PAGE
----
Growing up in with a strict, religious-focused mentality, really screwed me up. As a child and teenager, there were many things that were taboo topics in my family. The thinking was, if negative things were discussed, they’d be at the forefront of our minds and it would make us want to do those things. If we were talking about negative feelings, then we weren’t focusing on God or allowing Him to heal us. Total BS brainwashing. Especially when I had questions about sex, drugs and drinking as a pre-teen and then not knowing what to do or who to talk to after being molested by two family members and raped as a teenager. I’ve gone through HELL in my life because I’ve felt too afraid to speak up, too alone for anyone to care. Years of pain and trauma may have been avoided if I had been given the tools to deal with being molested when I was eight. Maybe I wouldn’t have turned to drugs, alcohol, stealing, running away, etc… maybe I wouldn’t have been molested, for years, by another family member. Maybe I wouldn’t have been raped.

Reading the summary of the Oprah show, the other day, reminded me that there is still SO much change that needs to happen in regard to sexual abuse survivors. In a way, I feel I’m now open to speaking about it so that must mean that everyone else is as well. I couldn’t believe the feedback I read while browsing through this particular site, as well as other sites. There are still so many women and men that are silent because they feel alone and afraid.

To me, it means that the voices of us survivors aren’t loud enough.

I want to be a loud advocate for victims/survivors but given the lack of confidence I have in myself and feeling like the help I have to offer has already been fulfilled by someone else and my story has already been told, it’s no wonder I’ve been dormant on this topic.

The reminder that there are still people too afraid to speak up or feeling like they are alone in their pain/abuse helps propel me, recharge me, to speak louder.

Why is sexual abuse such a taboo topic?!?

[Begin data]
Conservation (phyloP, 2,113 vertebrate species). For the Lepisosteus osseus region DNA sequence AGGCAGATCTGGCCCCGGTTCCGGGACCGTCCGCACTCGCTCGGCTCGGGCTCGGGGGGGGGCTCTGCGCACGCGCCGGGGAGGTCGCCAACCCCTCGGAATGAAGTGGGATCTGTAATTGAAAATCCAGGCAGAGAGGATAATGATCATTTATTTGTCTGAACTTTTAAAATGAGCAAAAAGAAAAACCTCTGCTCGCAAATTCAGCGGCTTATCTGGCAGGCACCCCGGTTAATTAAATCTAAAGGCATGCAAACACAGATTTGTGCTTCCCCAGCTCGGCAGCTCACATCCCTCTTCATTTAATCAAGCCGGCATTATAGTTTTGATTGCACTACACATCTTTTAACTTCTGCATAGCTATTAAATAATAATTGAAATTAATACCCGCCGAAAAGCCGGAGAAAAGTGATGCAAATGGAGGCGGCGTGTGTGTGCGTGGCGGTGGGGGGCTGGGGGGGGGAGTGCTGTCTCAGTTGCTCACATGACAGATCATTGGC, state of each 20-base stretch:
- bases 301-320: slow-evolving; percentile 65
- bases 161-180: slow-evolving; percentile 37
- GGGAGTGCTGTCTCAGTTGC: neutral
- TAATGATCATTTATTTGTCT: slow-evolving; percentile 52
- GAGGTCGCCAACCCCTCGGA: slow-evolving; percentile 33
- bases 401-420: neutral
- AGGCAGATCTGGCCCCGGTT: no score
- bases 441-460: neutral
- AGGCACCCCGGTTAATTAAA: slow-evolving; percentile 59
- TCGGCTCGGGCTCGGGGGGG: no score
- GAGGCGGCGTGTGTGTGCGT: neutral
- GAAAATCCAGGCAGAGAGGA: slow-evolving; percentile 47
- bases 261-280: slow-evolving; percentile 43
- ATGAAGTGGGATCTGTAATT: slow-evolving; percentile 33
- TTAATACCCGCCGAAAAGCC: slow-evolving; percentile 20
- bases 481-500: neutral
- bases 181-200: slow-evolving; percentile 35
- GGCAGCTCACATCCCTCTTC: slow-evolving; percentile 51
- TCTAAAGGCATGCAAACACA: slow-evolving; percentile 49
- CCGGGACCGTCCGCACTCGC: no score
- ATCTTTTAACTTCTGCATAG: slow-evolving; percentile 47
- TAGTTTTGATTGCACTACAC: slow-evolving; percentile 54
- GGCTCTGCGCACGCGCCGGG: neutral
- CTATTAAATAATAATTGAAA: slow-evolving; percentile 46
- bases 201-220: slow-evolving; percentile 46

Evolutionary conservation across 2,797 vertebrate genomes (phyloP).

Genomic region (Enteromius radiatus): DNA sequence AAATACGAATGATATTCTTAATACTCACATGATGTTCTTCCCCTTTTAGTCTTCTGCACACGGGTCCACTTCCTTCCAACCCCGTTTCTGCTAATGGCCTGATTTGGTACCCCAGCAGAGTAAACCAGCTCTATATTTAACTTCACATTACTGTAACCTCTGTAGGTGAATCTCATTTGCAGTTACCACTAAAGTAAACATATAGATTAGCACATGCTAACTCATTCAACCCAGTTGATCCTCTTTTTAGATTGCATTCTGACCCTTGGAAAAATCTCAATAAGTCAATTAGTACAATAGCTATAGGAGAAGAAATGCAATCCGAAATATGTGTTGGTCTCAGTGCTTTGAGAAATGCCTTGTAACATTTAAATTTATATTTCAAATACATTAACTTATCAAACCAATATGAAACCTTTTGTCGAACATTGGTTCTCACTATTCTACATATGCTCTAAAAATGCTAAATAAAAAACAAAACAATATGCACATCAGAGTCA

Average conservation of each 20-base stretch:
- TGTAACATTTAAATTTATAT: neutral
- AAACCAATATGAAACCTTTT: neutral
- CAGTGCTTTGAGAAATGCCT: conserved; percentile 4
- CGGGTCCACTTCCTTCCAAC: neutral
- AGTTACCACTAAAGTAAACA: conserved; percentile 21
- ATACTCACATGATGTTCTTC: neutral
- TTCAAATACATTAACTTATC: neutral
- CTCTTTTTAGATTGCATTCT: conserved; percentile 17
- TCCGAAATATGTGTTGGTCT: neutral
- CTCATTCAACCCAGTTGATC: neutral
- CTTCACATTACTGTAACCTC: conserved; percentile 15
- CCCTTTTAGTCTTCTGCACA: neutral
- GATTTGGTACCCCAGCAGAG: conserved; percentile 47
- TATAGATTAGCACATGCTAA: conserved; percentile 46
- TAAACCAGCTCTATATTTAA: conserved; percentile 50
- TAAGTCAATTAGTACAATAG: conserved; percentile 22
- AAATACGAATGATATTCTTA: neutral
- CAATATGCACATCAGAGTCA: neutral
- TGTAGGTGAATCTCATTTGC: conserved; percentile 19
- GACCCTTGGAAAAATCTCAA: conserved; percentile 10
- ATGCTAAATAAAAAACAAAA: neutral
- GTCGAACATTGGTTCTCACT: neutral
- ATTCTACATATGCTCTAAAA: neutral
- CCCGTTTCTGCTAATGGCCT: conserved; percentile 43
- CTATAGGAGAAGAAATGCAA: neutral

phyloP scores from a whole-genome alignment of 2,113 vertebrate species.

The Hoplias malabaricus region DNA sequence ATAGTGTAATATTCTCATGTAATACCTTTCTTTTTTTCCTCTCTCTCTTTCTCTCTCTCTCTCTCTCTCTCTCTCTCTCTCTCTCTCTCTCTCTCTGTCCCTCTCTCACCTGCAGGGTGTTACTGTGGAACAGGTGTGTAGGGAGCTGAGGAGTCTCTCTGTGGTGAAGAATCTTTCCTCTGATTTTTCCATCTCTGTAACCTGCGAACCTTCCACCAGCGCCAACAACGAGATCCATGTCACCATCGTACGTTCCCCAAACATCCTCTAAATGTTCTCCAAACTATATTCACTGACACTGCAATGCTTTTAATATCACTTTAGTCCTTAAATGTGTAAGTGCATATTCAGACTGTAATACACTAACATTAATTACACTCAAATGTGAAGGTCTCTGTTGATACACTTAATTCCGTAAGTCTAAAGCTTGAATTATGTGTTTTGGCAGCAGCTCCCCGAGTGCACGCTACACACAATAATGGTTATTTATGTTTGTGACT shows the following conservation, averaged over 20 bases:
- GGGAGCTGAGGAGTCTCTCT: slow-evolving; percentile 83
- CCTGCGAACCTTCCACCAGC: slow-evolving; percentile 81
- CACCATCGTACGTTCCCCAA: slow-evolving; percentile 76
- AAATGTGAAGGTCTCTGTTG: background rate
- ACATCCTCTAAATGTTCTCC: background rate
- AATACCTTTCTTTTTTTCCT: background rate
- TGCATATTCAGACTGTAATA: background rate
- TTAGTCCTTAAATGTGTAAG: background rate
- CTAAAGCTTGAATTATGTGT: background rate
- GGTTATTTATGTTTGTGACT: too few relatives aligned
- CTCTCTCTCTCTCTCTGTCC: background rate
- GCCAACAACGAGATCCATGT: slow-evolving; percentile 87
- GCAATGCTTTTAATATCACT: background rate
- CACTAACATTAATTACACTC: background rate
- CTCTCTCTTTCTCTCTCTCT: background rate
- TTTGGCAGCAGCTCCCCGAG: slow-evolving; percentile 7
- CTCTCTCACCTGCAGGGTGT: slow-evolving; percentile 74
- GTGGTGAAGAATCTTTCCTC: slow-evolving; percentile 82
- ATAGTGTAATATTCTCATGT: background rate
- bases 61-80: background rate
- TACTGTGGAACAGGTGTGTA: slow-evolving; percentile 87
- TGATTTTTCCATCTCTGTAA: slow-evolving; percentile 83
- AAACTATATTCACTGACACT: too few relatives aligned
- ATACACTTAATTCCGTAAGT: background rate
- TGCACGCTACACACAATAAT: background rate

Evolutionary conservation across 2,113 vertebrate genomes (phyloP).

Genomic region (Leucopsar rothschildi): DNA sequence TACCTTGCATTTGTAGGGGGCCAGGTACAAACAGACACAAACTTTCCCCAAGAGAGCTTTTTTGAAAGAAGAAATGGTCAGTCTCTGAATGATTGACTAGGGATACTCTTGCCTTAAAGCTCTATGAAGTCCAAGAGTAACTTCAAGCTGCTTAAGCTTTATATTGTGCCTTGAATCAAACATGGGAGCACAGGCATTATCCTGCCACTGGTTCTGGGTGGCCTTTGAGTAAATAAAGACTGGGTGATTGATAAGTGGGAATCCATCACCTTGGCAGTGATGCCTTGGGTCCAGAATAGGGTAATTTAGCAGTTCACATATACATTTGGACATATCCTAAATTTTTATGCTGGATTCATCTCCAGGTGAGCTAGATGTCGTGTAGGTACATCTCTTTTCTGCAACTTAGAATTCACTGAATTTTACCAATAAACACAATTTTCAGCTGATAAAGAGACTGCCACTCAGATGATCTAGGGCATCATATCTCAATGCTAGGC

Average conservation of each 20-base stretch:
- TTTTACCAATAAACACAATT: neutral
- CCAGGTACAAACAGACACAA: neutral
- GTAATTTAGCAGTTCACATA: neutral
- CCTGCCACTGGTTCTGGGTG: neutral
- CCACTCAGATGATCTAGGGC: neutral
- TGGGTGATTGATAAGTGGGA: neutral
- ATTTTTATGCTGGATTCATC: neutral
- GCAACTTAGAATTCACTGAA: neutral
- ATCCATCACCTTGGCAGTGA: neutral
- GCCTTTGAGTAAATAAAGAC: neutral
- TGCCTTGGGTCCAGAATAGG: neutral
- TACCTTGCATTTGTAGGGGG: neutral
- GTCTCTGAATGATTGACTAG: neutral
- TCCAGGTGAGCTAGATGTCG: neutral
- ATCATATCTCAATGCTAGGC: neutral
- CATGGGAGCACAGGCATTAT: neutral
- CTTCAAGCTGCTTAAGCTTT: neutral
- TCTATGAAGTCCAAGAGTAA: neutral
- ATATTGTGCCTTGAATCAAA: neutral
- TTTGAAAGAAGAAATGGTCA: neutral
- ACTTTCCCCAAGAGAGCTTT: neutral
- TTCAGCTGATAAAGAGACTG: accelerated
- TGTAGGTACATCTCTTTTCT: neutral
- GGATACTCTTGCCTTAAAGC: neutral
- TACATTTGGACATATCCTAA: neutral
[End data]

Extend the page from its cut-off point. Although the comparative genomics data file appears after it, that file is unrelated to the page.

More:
I’m sick of the muzzle, especially when it’s placed on by religion.

This year, I’ve finally found help: My church and their love for hurting, broken and weak people. My help has also come from finally tearing down the pride that had been fused to my DNA and talking to a counselor who showed me the depth of my PTSD and a variety of healing processes. So far, I’ve come across one book, Wounded Heart, that has been the most amazing help of all in getting me over my silenced shame and in understanding I’m not alone.

  • 1 in 6 women and 1 in 33 men will be a victim of sexual assault in their lifetime.
  • College age women are 4 times more likely to be sexually assaulted.

It’s more than likely that if you aren’t a victim/survivor yourself, then you know of someone that has been sexually abused.

Our silence is deafening.

I have had severe writer’s block, for weeks, with this idea/post. I’m tired of it swimming around in my head. So, although it might be incomplete or disjointed, I’m publishing it now.

I had an epiphany last night. Oooo, I love those. I realized that if I would stop having expectations with other people, then they wouldn’t let me down. If I stopped expecting things from people or for them to act a certain way, then I wouldn’t be disappointed in them.

I realized that that must be what defines unconditional love. Then I realized that that is how I needed to start viewing myself. I judge myself quite severely.

For most of my life I’ve felt defined as a singer. Not as a person who loved to sing but as, just a singer. If I messed up in singing a song, I failed in who I was. It was a horrible place to put myself. If I wasn’t singing, I wasn’t fulfilling who I was meant to be. If I wasn’t at the top of my list of accomplishing “all things I want to do and places I want to go” with singing, then I wasn’t complete.

I feel closest to God when I’m singing on stage at church and most complete when I’m singing, anywhere. However, I was getting to the point, before and after singing, of being unnerved with how I did because it wasn’t the best.